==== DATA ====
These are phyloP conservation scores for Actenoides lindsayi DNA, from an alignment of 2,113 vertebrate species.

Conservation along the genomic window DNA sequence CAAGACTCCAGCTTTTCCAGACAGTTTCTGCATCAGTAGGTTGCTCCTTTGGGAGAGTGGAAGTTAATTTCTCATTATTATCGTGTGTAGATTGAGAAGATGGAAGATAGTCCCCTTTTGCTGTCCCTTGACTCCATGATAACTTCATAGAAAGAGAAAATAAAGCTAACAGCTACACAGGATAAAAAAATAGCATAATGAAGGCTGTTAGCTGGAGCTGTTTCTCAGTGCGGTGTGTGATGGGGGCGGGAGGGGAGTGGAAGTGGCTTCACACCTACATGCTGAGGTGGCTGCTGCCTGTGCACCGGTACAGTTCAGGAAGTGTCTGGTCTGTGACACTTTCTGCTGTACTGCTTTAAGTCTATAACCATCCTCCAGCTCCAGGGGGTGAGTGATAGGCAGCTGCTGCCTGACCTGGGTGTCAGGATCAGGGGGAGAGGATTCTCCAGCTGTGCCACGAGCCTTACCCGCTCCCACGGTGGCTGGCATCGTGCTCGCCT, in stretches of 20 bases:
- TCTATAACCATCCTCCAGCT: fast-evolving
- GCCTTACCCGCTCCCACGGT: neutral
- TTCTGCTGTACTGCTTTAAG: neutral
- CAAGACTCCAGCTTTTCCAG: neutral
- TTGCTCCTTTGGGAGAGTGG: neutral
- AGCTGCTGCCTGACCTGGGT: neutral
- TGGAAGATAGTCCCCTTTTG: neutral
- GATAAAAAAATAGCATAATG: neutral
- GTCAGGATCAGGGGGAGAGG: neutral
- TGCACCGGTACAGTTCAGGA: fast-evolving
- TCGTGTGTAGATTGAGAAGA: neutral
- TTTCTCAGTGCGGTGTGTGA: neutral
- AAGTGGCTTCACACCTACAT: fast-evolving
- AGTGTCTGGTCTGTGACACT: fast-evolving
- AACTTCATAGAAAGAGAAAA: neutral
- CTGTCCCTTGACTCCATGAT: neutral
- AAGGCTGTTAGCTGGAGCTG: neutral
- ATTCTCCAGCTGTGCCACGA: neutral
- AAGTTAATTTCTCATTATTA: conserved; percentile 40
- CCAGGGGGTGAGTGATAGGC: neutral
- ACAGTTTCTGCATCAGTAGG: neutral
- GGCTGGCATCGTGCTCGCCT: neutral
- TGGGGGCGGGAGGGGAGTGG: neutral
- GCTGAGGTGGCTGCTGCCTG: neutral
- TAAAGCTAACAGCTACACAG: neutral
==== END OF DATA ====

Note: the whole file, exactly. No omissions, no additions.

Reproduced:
These are phyloP conservation scores for Actenoides lindsayi DNA, from an alignment of 2,113 vertebrate species.

Conservation along the genomic window DNA sequence CAAGACTCCAGCTTTTCCAGACAGTTTCTGCATCAGTAGGTTGCTCCTTTGGGAGAGTGGAAGTTAATTTCTCATTATTATCGTGTGTAGATTGAGAAGATGGAAGATAGTCCCCTTTTGCTGTCCCTTGACTCCATGATAACTTCATAGAAAGAGAAAATAAAGCTAACAGCTACACAGGATAAAAAAATAGCATAATGAAGGCTGTTAGCTGGAGCTGTTTCTCAGTGCGGTGTGTGATGGGGGCGGGAGGGGAGTGGAAGTGGCTTCACACCTACATGCTGAGGTGGCTGCTGCCTGTGCACCGGTACAGTTCAGGAAGTGTCTGGTCTGTGACACTTTCTGCTGTACTGCTTTAAGTCTATAACCATCCTCCAGCTCCAGGGGGTGAGTGATAGGCAGCTGCTGCCTGACCTGGGTGTCAGGATCAGGGGGAGAGGATTCTCCAGCTGTGCCACGAGCCTTACCCGCTCCCACGGTGGCTGGCATCGTGCTCGCCT, in stretches of 20 bases:
- TCTATAACCATCCTCCAGCT: fast-evolving
- GCCTTACCCGCTCCCACGGT: neutral
- TTCTGCTGTACTGCTTTAAG: neutral
- CAAGACTCCAGCTTTTCCAG: neutral
- TTGCTCCTTTGGGAGAGTGG: neutral
- AGCTGCTGCCTGACCTGGGT: neutral
- TGGAAGATAGTCCCCTTTTG: neutral
- GATAAAAAAATAGCATAATG: neutral
- GTCAGGATCAGGGGGAGAGG: neutral
- TGCACCGGTACAGTTCAGGA: fast-evolving
- TCGTGTGTAGATTGAGAAGA: neutral
- TTTCTCAGTGCGGTGTGTGA: neutral
- AAGTGGCTTCACACCTACAT: fast-evolving
- AGTGTCTGGTCTGTGACACT: fast-evolving
- AACTTCATAGAAAGAGAAAA: neutral
- CTGTCCCTTGACTCCATGAT: neutral
- AAGGCTGTTAGCTGGAGCTG: neutral
- ATTCTCCAGCTGTGCCACGA: neutral
- AAGTTAATTTCTCATTATTA: conserved; percentile 40
- CCAGGGGGTGAGTGATAGGC: neutral
- ACAGTTTCTGCATCAGTAGG: neutral
- GGCTGGCATCGTGCTCGCCT: neutral
- TGGGGGCGGGAGGGGAGTGG: neutral
- GCTGAGGTGGCTGCTGCCTG: neutral
- TAAAGCTAACAGCTACACAG: neutral